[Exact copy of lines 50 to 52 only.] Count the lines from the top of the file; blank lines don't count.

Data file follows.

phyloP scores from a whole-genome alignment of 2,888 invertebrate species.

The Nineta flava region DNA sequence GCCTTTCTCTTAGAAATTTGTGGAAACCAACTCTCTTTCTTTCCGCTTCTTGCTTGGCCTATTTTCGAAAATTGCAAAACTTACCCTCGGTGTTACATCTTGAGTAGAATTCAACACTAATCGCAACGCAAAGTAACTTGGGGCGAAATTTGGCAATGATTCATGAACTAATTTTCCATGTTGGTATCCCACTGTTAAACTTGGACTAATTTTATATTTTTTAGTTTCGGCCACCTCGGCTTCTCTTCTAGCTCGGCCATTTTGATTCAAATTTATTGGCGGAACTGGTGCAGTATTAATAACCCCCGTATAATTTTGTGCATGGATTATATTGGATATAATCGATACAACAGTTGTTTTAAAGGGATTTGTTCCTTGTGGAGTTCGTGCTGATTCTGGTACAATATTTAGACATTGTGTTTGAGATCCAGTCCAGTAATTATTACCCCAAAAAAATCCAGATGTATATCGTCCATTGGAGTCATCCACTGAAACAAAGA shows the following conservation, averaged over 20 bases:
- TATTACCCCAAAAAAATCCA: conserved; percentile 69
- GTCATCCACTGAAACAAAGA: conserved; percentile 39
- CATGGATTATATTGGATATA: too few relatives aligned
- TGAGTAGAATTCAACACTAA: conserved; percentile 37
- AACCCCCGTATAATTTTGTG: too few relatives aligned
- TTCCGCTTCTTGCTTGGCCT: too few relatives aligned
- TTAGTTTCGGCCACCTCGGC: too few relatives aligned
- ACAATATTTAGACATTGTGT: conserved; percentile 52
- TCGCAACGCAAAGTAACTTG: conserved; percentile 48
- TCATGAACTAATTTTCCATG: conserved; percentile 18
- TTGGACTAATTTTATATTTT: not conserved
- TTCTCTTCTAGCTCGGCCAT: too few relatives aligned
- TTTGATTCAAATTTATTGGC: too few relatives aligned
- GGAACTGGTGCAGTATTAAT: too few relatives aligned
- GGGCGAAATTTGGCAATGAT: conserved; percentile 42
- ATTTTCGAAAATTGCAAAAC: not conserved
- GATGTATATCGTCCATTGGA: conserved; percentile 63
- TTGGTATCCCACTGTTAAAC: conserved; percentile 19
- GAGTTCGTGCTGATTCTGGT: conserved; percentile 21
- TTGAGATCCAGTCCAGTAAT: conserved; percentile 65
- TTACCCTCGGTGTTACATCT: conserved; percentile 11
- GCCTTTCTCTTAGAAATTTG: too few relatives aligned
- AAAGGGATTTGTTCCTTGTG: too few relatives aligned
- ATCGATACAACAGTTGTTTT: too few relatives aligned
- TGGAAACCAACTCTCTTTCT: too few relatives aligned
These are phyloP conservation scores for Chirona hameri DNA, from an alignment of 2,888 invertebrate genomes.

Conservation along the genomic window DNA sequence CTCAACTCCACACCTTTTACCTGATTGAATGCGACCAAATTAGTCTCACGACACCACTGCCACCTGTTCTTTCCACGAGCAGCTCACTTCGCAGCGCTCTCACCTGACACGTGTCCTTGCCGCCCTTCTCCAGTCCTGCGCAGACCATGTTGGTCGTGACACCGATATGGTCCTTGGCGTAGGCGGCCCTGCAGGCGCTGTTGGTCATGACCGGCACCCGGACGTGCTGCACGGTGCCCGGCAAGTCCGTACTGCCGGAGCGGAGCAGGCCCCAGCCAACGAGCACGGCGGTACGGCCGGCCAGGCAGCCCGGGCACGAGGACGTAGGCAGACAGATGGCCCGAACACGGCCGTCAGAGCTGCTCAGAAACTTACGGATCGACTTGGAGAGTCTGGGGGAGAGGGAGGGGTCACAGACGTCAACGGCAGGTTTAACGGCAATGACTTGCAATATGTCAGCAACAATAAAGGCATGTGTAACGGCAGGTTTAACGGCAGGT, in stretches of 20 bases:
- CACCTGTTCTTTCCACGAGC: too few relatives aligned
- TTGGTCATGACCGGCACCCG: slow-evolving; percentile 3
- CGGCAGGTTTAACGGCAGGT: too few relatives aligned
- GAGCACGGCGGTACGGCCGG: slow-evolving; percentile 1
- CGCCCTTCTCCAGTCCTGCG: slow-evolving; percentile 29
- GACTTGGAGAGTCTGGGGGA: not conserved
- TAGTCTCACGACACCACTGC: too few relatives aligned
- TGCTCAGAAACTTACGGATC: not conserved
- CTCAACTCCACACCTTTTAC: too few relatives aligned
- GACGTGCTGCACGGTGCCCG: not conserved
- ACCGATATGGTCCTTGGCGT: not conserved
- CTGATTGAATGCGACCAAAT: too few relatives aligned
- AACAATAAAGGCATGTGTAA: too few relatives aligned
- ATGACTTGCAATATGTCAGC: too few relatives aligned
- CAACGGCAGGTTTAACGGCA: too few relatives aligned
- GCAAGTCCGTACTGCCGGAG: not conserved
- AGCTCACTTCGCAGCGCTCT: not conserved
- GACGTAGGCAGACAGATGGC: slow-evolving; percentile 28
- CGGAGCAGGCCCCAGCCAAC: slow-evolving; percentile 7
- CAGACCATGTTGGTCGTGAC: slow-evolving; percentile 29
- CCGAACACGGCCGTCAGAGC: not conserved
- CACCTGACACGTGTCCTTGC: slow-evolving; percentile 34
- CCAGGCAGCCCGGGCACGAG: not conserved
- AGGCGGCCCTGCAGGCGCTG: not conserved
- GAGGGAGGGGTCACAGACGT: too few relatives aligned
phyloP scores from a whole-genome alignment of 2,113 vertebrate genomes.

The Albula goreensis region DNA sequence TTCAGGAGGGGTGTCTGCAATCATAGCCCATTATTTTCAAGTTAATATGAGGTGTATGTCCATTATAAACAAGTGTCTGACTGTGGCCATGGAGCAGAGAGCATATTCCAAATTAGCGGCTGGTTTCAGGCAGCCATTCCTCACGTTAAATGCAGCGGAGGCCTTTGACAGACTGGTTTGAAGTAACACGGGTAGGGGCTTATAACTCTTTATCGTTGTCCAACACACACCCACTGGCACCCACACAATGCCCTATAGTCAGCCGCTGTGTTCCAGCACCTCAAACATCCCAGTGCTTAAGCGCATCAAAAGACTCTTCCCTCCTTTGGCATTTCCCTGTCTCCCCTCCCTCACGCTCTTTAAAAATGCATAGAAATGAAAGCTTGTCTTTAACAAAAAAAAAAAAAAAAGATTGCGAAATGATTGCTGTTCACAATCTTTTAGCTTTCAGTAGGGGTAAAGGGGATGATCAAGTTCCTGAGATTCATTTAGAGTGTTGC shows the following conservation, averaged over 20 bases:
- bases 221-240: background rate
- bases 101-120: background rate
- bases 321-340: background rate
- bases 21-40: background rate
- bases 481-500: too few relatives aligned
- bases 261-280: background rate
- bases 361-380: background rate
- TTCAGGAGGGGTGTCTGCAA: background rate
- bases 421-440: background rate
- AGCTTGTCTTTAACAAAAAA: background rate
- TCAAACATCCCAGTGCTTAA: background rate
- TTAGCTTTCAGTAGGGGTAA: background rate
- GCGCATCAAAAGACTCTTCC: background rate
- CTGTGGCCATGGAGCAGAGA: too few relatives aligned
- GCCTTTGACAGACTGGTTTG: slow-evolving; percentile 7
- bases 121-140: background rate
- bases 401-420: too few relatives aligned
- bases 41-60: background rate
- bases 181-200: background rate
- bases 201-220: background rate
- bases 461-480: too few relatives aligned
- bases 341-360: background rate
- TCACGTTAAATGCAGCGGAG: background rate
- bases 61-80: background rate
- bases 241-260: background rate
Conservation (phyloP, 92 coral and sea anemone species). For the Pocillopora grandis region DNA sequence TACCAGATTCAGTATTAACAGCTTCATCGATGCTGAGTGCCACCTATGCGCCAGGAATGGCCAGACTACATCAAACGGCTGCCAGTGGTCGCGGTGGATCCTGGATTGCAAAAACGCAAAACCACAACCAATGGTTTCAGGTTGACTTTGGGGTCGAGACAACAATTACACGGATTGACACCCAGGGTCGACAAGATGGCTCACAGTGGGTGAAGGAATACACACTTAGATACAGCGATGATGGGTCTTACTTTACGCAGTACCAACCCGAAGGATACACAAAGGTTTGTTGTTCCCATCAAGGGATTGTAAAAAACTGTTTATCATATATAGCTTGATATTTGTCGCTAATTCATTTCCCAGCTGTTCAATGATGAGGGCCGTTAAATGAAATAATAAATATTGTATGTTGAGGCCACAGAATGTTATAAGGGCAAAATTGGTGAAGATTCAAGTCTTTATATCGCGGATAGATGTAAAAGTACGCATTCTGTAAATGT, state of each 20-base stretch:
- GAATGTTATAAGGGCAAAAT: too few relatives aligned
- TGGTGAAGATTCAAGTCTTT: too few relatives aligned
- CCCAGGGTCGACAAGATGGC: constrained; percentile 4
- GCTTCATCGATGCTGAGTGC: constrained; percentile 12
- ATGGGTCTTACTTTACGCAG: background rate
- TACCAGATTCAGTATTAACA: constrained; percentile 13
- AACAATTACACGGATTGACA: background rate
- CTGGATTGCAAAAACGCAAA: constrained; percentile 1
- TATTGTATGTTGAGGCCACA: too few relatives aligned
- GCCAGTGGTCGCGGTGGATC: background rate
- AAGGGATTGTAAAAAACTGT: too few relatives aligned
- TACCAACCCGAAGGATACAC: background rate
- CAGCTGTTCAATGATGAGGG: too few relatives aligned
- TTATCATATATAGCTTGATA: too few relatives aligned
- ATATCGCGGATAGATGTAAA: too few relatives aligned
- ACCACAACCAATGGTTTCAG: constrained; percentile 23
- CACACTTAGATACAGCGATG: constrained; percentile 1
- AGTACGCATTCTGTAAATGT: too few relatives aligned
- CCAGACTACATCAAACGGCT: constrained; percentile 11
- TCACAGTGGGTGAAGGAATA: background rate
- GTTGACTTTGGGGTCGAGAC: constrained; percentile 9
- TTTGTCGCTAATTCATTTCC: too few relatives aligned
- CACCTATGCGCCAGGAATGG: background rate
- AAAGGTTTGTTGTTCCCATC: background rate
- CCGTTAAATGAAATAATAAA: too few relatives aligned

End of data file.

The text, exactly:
- CCGAACACGGCCGTCAGAGC: not conserved
- CACCTGACACGTGTCCTTGC: slow-evolving; percentile 34
- CCAGGCAGCCCGGGCACGAG: not conserved